captain america

You may have heard already, but Captain America is dead.

I haven’t really cared about comic book character deaths since Superman died when I was a kid, but this is a little different. Marvel killed the character off as part of a protest of the Bush administration’s policies: “Marvel says the comic story line was intentionally written as an allegory to current real-life issues like the Patriot Act, the War on Terror and the September 11 attacks.”

At Hit and Run, Dave Wiegel reflects on how much Marvel’s position has changed in 6 years: “After 9/11, Marvel released a bunch of gung-ho war on terror comix.”

Why the about face? I just remembered a piece posted to 10 Zen Monkeys about Spiderman’s apology to America. Although Captain America is an older character than Spiderman, Spidey’s more of their mascot and their most loved character. He is the perfect medium for the company own apology:

People of New York, I’ve — well, I’ve got a confession to make. I was wrong. I made a mistake. I’ve seen the very concept of justice destroyed.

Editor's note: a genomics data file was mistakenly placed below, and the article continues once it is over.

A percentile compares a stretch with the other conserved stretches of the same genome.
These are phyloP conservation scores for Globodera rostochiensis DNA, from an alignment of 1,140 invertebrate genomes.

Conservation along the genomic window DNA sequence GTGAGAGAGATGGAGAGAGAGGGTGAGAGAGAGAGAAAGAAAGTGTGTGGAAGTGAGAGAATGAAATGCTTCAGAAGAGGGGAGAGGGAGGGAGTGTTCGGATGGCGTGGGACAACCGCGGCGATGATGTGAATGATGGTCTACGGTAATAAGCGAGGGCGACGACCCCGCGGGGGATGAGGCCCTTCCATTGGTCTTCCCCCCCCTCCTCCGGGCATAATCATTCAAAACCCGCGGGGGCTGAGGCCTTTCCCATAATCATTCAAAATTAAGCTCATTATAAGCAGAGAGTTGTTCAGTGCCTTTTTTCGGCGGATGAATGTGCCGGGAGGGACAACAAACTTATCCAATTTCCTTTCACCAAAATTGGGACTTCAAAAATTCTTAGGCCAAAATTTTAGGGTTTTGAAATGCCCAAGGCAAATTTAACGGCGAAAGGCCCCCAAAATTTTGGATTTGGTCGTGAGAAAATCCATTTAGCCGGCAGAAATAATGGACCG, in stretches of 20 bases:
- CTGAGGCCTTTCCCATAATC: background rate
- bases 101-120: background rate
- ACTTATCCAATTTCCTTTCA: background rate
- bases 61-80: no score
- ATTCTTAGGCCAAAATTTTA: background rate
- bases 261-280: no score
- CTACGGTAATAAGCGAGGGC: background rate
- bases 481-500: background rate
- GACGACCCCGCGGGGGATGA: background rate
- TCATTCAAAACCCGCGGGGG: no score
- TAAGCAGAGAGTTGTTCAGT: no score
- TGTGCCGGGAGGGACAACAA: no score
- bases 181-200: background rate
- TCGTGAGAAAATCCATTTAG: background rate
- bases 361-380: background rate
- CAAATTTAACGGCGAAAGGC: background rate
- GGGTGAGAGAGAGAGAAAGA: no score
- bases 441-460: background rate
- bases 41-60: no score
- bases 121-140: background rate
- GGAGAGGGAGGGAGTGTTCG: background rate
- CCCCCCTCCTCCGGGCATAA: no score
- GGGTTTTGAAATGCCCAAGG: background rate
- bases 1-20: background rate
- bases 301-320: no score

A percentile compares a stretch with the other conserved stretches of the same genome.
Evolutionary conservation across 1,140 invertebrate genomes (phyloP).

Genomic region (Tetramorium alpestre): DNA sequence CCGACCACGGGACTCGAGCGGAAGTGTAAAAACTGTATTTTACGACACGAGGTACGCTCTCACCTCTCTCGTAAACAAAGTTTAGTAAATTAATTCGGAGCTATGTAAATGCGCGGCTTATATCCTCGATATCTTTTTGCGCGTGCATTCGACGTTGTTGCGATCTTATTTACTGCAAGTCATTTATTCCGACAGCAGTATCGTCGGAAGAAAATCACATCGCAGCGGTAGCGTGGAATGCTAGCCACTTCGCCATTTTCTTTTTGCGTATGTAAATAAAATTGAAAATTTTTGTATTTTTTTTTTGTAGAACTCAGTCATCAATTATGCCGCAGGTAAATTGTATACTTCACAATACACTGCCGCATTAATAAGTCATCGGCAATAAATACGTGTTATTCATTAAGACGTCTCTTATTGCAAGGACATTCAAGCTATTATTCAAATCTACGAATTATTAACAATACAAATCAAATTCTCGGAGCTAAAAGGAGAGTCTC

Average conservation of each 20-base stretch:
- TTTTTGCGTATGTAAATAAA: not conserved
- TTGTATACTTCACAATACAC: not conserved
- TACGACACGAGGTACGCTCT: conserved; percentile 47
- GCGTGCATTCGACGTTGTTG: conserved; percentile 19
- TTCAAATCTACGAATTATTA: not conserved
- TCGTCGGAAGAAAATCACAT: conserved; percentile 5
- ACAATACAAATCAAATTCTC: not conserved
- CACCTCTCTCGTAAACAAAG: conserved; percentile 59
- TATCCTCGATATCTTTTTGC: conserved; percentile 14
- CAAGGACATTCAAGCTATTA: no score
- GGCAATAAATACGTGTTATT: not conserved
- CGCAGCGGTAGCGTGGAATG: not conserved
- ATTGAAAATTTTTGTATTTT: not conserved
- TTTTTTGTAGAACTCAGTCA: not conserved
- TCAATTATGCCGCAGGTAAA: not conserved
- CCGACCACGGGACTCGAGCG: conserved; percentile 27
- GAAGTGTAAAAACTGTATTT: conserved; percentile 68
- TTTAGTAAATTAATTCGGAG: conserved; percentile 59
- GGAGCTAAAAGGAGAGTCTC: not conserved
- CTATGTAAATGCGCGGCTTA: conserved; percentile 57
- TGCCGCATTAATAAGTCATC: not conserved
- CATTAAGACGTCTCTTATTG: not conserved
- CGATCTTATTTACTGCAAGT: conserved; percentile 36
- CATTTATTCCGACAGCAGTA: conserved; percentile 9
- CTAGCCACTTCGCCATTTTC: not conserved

I’ve seen heroes and bad guys alike — dangerous guys, no mistake, but still born in this country for the most part — denied due process and imprisoned, potentially for the rest of their lives, without a trial, without evidence.

They’re held in inhumane conditions in a place called the negative zone. The negative zone is… Well, it’s a lot like New Jersey. But…with fewer off-ramps.

We all want to be safe. We all want to know we can go to bed at night and have a good chance of waking up without somebody in a costume blowing up the building. But there’s a point where the end doesn’t justify the means, if the means require us to give up not just our identities, but who and what we are as a country.

When does the country we’re living in stop being the country we were born in? Some people say the most important thing in the world is that we should be safe. But I was brought up to belive that some things are worth dying for. If the cost of the silence is the soul of the country… If the cost of tacit support is that we lose the very things that make this nation the greatest in human history — then the price is too high.

I cannot, in good conscience, continue to support this act as it has been created and enforced. I was wrong. And from this day on, I will do everything within my power to oppose the act and anyone attempting to intimidate and arrest those who also oppose the act, in the cause of freedom.